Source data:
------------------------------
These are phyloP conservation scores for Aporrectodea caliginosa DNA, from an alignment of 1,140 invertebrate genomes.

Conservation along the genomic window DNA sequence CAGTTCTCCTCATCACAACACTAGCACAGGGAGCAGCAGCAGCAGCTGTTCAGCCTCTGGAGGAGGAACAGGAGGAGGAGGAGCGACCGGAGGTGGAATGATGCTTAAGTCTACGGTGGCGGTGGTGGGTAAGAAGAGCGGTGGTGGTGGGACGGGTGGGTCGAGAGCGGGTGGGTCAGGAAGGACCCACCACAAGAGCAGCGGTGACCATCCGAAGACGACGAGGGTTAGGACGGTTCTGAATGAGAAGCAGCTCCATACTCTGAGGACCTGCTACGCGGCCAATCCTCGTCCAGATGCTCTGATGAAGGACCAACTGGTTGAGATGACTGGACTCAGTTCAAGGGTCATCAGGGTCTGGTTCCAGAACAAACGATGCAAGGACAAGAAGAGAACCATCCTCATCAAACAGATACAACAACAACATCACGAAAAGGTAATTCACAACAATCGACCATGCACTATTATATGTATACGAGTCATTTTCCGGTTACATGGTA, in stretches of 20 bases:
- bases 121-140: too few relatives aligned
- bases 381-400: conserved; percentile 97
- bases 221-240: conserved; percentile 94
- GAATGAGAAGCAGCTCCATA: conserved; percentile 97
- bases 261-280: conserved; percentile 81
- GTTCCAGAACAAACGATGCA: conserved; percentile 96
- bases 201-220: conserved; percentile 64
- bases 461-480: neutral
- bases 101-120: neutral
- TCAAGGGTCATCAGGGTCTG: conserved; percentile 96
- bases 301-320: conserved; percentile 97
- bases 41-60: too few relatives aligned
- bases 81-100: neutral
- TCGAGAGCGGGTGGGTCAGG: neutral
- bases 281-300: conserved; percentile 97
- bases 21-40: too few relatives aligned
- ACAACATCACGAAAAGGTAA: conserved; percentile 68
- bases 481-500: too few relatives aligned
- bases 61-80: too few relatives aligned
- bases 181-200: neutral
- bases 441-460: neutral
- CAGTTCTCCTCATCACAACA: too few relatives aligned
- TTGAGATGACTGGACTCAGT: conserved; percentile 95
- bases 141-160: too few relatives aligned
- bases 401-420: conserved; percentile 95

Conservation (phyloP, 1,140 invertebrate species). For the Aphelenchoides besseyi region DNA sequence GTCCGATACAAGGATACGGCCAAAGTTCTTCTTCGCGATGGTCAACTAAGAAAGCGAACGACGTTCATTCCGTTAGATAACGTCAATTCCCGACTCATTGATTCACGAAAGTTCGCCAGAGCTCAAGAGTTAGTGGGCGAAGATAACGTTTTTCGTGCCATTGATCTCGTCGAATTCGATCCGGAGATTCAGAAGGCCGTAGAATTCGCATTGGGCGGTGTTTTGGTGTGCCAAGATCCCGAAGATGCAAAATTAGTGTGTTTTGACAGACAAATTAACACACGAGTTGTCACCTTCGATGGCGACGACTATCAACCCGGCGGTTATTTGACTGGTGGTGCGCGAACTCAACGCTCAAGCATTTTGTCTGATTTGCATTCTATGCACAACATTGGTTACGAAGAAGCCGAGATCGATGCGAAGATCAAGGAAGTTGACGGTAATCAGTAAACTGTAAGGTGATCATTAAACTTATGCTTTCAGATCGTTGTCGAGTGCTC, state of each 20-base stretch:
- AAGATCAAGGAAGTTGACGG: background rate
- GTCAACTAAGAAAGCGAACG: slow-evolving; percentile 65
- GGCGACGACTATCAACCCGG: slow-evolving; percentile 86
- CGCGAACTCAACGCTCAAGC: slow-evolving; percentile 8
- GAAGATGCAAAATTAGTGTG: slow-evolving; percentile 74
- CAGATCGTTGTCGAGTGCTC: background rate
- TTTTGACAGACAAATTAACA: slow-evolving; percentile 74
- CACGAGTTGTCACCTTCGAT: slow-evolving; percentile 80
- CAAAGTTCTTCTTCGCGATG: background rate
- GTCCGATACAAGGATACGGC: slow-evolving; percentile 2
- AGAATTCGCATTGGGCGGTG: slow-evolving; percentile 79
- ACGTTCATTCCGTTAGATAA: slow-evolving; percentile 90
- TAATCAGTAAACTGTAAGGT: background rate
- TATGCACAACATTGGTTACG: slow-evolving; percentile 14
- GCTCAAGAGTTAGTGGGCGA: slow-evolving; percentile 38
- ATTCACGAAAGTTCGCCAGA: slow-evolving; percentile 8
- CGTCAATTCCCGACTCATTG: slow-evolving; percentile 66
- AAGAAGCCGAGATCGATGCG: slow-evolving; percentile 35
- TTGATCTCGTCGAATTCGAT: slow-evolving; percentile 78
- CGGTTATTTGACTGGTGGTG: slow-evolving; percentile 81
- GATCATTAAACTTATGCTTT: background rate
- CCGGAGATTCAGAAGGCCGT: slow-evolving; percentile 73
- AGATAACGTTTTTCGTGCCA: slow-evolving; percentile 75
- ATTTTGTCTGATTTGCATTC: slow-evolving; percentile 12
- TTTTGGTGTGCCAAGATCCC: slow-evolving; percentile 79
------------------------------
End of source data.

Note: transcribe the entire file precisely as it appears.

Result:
These are phyloP conservation scores for Aporrectodea caliginosa DNA, from an alignment of 1,140 invertebrate genomes.

Conservation along the genomic window DNA sequence CAGTTCTCCTCATCACAACACTAGCACAGGGAGCAGCAGCAGCAGCTGTTCAGCCTCTGGAGGAGGAACAGGAGGAGGAGGAGCGACCGGAGGTGGAATGATGCTTAAGTCTACGGTGGCGGTGGTGGGTAAGAAGAGCGGTGGTGGTGGGACGGGTGGGTCGAGAGCGGGTGGGTCAGGAAGGACCCACCACAAGAGCAGCGGTGACCATCCGAAGACGACGAGGGTTAGGACGGTTCTGAATGAGAAGCAGCTCCATACTCTGAGGACCTGCTACGCGGCCAATCCTCGTCCAGATGCTCTGATGAAGGACCAACTGGTTGAGATGACTGGACTCAGTTCAAGGGTCATCAGGGTCTGGTTCCAGAACAAACGATGCAAGGACAAGAAGAGAACCATCCTCATCAAACAGATACAACAACAACATCACGAAAAGGTAATTCACAACAATCGACCATGCACTATTATATGTATACGAGTCATTTTCCGGTTACATGGTA, in stretches of 20 bases:
- bases 121-140: too few relatives aligned
- bases 381-400: conserved; percentile 97
- bases 221-240: conserved; percentile 94
- GAATGAGAAGCAGCTCCATA: conserved; percentile 97
- bases 261-280: conserved; percentile 81
- GTTCCAGAACAAACGATGCA: conserved; percentile 96
- bases 201-220: conserved; percentile 64
- bases 461-480: neutral
- bases 101-120: neutral
- TCAAGGGTCATCAGGGTCTG: conserved; percentile 96
- bases 301-320: conserved; percentile 97
- bases 41-60: too few relatives aligned
- bases 81-100: neutral
- TCGAGAGCGGGTGGGTCAGG: neutral
- bases 281-300: conserved; percentile 97
- bases 21-40: too few relatives aligned
- ACAACATCACGAAAAGGTAA: conserved; percentile 68
- bases 481-500: too few relatives aligned
- bases 61-80: too few relatives aligned
- bases 181-200: neutral
- bases 441-460: neutral
- CAGTTCTCCTCATCACAACA: too few relatives aligned
- TTGAGATGACTGGACTCAGT: conserved; percentile 95
- bases 141-160: too few relatives aligned
- bases 401-420: conserved; percentile 95

Conservation (phyloP, 1,140 invertebrate species). For the Aphelenchoides besseyi region DNA sequence GTCCGATACAAGGATACGGCCAAAGTTCTTCTTCGCGATGGTCAACTAAGAAAGCGAACGACGTTCATTCCGTTAGATAACGTCAATTCCCGACTCATTGATTCACGAAAGTTCGCCAGAGCTCAAGAGTTAGTGGGCGAAGATAACGTTTTTCGTGCCATTGATCTCGTCGAATTCGATCCGGAGATTCAGAAGGCCGTAGAATTCGCATTGGGCGGTGTTTTGGTGTGCCAAGATCCCGAAGATGCAAAATTAGTGTGTTTTGACAGACAAATTAACACACGAGTTGTCACCTTCGATGGCGACGACTATCAACCCGGCGGTTATTTGACTGGTGGTGCGCGAACTCAACGCTCAAGCATTTTGTCTGATTTGCATTCTATGCACAACATTGGTTACGAAGAAGCCGAGATCGATGCGAAGATCAAGGAAGTTGACGGTAATCAGTAAACTGTAAGGTGATCATTAAACTTATGCTTTCAGATCGTTGTCGAGTGCTC, state of each 20-base stretch:
- AAGATCAAGGAAGTTGACGG: background rate
- GTCAACTAAGAAAGCGAACG: slow-evolving; percentile 65
- GGCGACGACTATCAACCCGG: slow-evolving; percentile 86
- CGCGAACTCAACGCTCAAGC: slow-evolving; percentile 8
- GAAGATGCAAAATTAGTGTG: slow-evolving; percentile 74
- CAGATCGTTGTCGAGTGCTC: background rate
- TTTTGACAGACAAATTAACA: slow-evolving; percentile 74
- CACGAGTTGTCACCTTCGAT: slow-evolving; percentile 80
- CAAAGTTCTTCTTCGCGATG: background rate
- GTCCGATACAAGGATACGGC: slow-evolving; percentile 2
- AGAATTCGCATTGGGCGGTG: slow-evolving; percentile 79
- ACGTTCATTCCGTTAGATAA: slow-evolving; percentile 90
- TAATCAGTAAACTGTAAGGT: background rate
- TATGCACAACATTGGTTACG: slow-evolving; percentile 14
- GCTCAAGAGTTAGTGGGCGA: slow-evolving; percentile 38
- ATTCACGAAAGTTCGCCAGA: slow-evolving; percentile 8
- CGTCAATTCCCGACTCATTG: slow-evolving; percentile 66
- AAGAAGCCGAGATCGATGCG: slow-evolving; percentile 35
- TTGATCTCGTCGAATTCGAT: slow-evolving; percentile 78
- CGGTTATTTGACTGGTGGTG: slow-evolving; percentile 81
- GATCATTAAACTTATGCTTT: background rate
- CCGGAGATTCAGAAGGCCGT: slow-evolving; percentile 73
- AGATAACGTTTTTCGTGCCA: slow-evolving; percentile 75
- ATTTTGTCTGATTTGCATTC: slow-evolving; percentile 12
- TTTTGGTGTGCCAAGATCCC: slow-evolving; percentile 79